BennettComm4.27.15SPRINGFIELD- Residue from cigarette smoke toxins that linger on surfaces long after cigarettes have been extinguished is called thirdhand smoke. Currently, children in commercial and home day cares could possibly be exposed to it.  

Today, State Senator Scott Bennett (D-Champaign) advanced legislation to protect children from the dangers of smoke while spending time in daycares.   

“Due to babies, toddlers and children’s curious nature, they are more susceptible to the deadly effects of thirdhand smoke. They are more likely to be crawling on the floor and putting things in their mouths which exposes them to tobacco residue,” said Bennett. “It’s our duty as adults to take care of children and put protections in place to protect their well-being.”

Studies have shown that toxins can linger for days, weeks or even months after a cigarette has been smoked. Harmful particles can remain on floors, counters, furniture and other surfaces and fabrics.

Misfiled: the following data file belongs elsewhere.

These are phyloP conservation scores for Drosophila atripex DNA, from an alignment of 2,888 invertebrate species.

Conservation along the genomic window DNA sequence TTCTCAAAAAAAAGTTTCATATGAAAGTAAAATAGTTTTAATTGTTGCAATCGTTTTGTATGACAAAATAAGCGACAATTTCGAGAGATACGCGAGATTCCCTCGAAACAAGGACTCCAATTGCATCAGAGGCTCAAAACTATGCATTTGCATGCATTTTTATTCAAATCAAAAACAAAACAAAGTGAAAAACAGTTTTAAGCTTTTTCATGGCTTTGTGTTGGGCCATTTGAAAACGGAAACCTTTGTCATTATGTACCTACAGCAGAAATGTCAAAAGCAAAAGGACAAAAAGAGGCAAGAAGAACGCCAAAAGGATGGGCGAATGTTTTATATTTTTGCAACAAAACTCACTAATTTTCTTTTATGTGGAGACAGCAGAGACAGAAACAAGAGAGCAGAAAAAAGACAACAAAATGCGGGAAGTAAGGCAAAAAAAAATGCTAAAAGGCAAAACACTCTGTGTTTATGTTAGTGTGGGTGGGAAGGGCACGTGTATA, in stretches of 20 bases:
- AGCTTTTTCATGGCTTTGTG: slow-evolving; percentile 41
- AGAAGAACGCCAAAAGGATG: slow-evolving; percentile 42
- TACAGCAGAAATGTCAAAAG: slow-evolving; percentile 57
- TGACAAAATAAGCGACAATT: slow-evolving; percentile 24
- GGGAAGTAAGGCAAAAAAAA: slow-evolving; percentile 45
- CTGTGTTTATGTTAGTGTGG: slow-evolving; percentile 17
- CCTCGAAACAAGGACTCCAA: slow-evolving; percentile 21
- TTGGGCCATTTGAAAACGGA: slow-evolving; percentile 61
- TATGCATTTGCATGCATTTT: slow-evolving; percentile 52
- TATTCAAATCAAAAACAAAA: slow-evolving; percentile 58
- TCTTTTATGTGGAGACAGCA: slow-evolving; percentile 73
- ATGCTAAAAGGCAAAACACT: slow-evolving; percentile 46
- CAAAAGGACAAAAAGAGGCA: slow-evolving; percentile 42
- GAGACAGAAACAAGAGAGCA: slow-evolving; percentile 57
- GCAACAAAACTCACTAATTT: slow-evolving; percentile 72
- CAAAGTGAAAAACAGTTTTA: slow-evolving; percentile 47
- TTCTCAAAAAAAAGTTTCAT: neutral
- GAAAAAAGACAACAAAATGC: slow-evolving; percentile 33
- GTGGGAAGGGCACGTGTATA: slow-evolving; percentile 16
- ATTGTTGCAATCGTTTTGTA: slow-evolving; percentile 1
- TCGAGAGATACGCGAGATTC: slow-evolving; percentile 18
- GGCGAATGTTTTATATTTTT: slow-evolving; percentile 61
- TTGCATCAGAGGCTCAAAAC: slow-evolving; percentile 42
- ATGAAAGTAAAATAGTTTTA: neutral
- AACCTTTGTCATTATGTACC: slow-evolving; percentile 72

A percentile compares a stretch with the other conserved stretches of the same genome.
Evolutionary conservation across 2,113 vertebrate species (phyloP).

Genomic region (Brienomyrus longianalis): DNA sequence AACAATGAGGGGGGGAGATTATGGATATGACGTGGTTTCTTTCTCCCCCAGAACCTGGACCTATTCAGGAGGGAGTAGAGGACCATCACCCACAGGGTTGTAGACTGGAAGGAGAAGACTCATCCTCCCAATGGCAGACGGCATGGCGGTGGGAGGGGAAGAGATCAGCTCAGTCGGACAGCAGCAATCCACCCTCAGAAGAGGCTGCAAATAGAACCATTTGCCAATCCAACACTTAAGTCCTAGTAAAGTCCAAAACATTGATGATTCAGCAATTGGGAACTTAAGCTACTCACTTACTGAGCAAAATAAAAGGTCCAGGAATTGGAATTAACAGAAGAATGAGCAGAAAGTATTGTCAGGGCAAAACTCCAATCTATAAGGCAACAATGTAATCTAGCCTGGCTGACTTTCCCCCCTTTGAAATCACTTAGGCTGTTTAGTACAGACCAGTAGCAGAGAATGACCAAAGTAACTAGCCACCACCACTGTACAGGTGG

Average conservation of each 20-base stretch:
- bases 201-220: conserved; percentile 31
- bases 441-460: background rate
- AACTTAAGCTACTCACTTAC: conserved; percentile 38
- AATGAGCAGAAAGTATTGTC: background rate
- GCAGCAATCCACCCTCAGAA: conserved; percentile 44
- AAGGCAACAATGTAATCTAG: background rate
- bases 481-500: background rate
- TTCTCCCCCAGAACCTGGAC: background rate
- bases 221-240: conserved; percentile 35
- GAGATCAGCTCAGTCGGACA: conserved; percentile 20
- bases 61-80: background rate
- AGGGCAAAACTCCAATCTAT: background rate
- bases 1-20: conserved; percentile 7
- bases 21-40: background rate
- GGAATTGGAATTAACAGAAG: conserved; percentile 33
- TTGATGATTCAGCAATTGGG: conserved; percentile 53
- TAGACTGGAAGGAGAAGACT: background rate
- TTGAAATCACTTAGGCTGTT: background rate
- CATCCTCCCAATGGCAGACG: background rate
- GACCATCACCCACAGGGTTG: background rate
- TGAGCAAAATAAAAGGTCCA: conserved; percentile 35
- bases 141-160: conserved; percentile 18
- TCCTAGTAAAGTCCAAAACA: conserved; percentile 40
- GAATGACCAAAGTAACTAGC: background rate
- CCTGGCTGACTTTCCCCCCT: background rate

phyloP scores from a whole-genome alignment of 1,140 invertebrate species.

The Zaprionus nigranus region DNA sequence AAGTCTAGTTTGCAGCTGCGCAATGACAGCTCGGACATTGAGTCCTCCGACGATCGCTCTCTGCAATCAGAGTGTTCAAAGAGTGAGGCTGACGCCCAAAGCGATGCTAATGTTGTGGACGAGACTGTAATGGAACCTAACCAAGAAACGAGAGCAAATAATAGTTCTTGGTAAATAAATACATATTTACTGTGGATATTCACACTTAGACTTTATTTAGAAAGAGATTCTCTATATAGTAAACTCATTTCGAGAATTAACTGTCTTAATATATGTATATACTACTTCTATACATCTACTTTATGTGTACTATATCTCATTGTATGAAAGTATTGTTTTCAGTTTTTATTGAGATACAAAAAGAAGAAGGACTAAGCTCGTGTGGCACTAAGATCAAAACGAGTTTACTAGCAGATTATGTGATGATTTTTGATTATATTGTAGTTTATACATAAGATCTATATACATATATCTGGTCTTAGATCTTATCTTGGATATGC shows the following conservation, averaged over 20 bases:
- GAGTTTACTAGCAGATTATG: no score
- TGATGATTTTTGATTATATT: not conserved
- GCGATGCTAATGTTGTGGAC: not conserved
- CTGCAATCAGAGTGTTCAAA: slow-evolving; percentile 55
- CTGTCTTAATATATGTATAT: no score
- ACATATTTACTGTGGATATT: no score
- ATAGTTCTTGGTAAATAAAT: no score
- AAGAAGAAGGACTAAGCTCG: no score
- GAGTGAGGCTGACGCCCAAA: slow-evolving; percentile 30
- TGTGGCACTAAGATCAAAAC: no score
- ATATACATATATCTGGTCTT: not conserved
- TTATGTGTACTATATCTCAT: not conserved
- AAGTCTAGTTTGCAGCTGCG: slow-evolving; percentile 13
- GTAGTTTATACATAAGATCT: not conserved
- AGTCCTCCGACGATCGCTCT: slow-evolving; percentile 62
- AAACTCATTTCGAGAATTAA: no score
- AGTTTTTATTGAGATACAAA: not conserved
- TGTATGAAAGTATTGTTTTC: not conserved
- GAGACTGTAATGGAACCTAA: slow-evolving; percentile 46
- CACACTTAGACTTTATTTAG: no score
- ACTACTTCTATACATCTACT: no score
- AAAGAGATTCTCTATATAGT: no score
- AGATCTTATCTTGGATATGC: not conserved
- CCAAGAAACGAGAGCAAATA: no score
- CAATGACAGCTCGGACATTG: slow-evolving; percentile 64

“As a father of two young children, I see my children crawl on rugs, fall asleep almost anywhere and teethe on anything they can get their mouths on. These are easily places that can be home for tobacco toxins,” said Bennett. “The new guidelines will provide our children with helpful safeguards to lead healthy lives.”

Currently, smoking is permissible in designated areas or while children are not present. House Bill 3531 puts regulations in place to prohibit smoking in day care centers whether or not children are present.

HB 3531 passed the Senate’s Committee on Public Health and now moves to the full Senate for consideration.

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